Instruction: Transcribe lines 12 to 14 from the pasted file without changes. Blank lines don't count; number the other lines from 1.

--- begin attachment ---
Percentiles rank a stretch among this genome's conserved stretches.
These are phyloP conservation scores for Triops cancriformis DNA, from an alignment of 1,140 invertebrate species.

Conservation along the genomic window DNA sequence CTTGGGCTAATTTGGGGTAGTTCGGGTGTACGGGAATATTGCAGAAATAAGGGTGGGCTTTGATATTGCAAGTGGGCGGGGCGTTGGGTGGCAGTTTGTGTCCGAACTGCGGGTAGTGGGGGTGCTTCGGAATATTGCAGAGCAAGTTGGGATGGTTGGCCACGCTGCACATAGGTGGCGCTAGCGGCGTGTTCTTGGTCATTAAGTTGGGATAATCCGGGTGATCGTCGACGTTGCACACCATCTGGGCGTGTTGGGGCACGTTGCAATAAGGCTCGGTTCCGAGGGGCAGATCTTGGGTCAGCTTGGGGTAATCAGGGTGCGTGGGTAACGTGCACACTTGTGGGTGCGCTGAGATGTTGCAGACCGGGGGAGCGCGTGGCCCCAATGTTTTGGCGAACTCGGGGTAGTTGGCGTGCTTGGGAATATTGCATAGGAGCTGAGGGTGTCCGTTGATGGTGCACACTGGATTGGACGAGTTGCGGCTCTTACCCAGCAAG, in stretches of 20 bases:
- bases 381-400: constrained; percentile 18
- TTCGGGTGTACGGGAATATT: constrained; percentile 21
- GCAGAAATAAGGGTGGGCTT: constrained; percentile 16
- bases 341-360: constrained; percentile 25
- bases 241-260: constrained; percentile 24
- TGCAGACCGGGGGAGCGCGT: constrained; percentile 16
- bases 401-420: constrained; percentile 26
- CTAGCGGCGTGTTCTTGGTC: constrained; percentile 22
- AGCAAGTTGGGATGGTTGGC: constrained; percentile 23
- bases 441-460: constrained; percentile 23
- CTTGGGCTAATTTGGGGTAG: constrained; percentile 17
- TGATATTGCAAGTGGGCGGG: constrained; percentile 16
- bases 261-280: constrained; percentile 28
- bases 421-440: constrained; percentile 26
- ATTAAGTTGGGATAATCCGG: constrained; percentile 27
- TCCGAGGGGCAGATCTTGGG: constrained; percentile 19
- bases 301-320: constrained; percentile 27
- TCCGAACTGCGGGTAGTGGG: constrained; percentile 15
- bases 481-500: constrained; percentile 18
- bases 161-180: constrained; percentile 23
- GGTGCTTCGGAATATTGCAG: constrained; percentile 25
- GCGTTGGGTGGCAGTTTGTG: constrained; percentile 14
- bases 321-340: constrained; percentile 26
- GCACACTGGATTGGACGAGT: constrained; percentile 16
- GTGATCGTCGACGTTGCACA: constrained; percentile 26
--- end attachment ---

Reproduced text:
- AGCAAGTTGGGATGGTTGGC: constrained; percentile 23
- bases 441-460: constrained; percentile 23
- CTTGGGCTAATTTGGGGTAG: constrained; percentile 17